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Mandatory Information in the Advertising of Medicinal Products

In addition to the prohibition of advertising gifts according to Section 7 of the Law on Advertising in the Health Care System (HWG) (see the blog post of August 3, 2021), the catalogue of mandatory information according to Section 4 HWG, among others, must also be observed in the advertising of medicinal products.

In addition to the information listed in Section 4 (1) HWG, such as the name or company and registered office of the pharmaceutical entrepreneur, the name of the medicinal product, its composition, as well as the indication, contraindications and side effects, the generally known additional text: “For risks and side effects, read the package leaflet and ask your doctor and pharmacist” (according to Section 4 (3) HWG) is also obligatory when advertising outside specialist circles, i.e. to consumers, with a few exceptions (so-called minimum information core).

In order to ensure that the above information is also seen by the consumer, it is the legislator’s intention that it must be “clearly distinct, delimited and clearly legible” in contrast to the other advertising statements (cf. Section 4 (3) sentence 1 et seq. and Section 4 (4) HWG).

However, when deciding on the specific design of an advertisement (on the internet or in print form), the question sometimes arises as to how these requirements should be implemented in detail, which is usually not easy to answer. Therefore, corresponding advertisements frequently find access to assessment by a competent court following an objection from a competitor or consumer association.

For example, last year, the Higher Regional Court of Cologne stated with regard to the placement of the necessary mandatory information that an overall view was required in the case of a double page spread for a pharmacy-only medicinal productInthis context, it is decisive whether the consumer perceives the two pages as a single advertisement or as two separate advertisements. In the specific case, the Higher Regional Court confirmed the Regional Court’s assessment, according to which there was no homogenous advertising on the double page spread due to the graphic design, and thereby dismissed the appeal directed against this decision (judgment of 26 June 2020, file ref. 6 U 17/20; previous instance: judgment of 7 January 2020, file ref. 81 U 90/19). However, under certain circumstances, corresponding assessments with regard to a print media advertisement may differ from an assessment of an internet advertisement.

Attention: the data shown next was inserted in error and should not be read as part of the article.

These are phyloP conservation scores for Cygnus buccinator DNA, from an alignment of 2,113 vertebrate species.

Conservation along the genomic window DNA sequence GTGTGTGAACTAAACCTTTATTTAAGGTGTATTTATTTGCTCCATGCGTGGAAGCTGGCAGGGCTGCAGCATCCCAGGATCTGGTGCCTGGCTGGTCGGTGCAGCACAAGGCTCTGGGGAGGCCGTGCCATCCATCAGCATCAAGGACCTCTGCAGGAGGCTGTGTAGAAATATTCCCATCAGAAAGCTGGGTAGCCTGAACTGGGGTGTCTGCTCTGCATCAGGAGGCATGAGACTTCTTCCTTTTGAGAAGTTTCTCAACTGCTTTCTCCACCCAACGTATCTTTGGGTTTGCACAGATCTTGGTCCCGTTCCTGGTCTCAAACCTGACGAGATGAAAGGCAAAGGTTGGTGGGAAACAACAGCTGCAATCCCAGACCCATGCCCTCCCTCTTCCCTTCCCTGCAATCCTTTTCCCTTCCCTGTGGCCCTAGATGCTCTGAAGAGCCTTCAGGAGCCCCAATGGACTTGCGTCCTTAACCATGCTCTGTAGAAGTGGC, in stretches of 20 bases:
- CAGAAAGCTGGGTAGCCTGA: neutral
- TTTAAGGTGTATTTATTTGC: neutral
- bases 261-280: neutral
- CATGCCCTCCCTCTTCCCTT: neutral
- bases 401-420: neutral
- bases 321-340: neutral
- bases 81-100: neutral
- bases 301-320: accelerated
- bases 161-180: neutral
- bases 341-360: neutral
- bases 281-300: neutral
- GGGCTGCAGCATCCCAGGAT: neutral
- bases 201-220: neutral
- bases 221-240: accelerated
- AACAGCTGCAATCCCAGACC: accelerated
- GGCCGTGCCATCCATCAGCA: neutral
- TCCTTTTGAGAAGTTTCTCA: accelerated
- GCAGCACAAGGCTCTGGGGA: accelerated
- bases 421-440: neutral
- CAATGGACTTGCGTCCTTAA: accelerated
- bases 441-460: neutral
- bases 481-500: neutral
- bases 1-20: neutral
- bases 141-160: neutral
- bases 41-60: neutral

For example, the Federal Supreme Court (BGH) ruled for a keyword-type advertisement on the internet that it is sufficient if the mandatory particulars are not directly accessible in an advertisement on an internet page, but rather via a clearly recognisable link, if they areeasily readable there without any further intermediate steps (judgement of 6 June 2013, file ref. I ZT 2/12). In another decision, the Cologne Higher Regional Court stated that it is not sufficient if, in the context of extensive advertising on the internet forseveral medicinal products, the mandatory information is only provided after the imprint, the terms of use and the data protection statement at the end of the page, so that the user first has to scroll through to this point (judgment of 13 March 2020, file ref. 6 U 201/19). However, the answer to the fundamental question of whether the relevant mandatory information for several medicinal products may be combined was left open.

The cited examples of case law clearly show that a schematic approach is also prohibited with regard to the assessment of the admissibility of advertisements for medicinal products under the HWG. Instead, an examination of the individual case is required, taking into account the case law of the competent higher courts.

Our blog contributions shall provide an overview with regard to legal topics, legislation and case law and are supposed to provide some general information rather than constituting any specific advice. Please do not hesitate to contact Maiwald and in particular the authors of the particular contributions if have any questions on the addressed topics or on other legal issues.

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Authors

Dr Christian Meyer

Principal

Attorney-at-Law

Certified Specialist Lawyer for Intellectual Property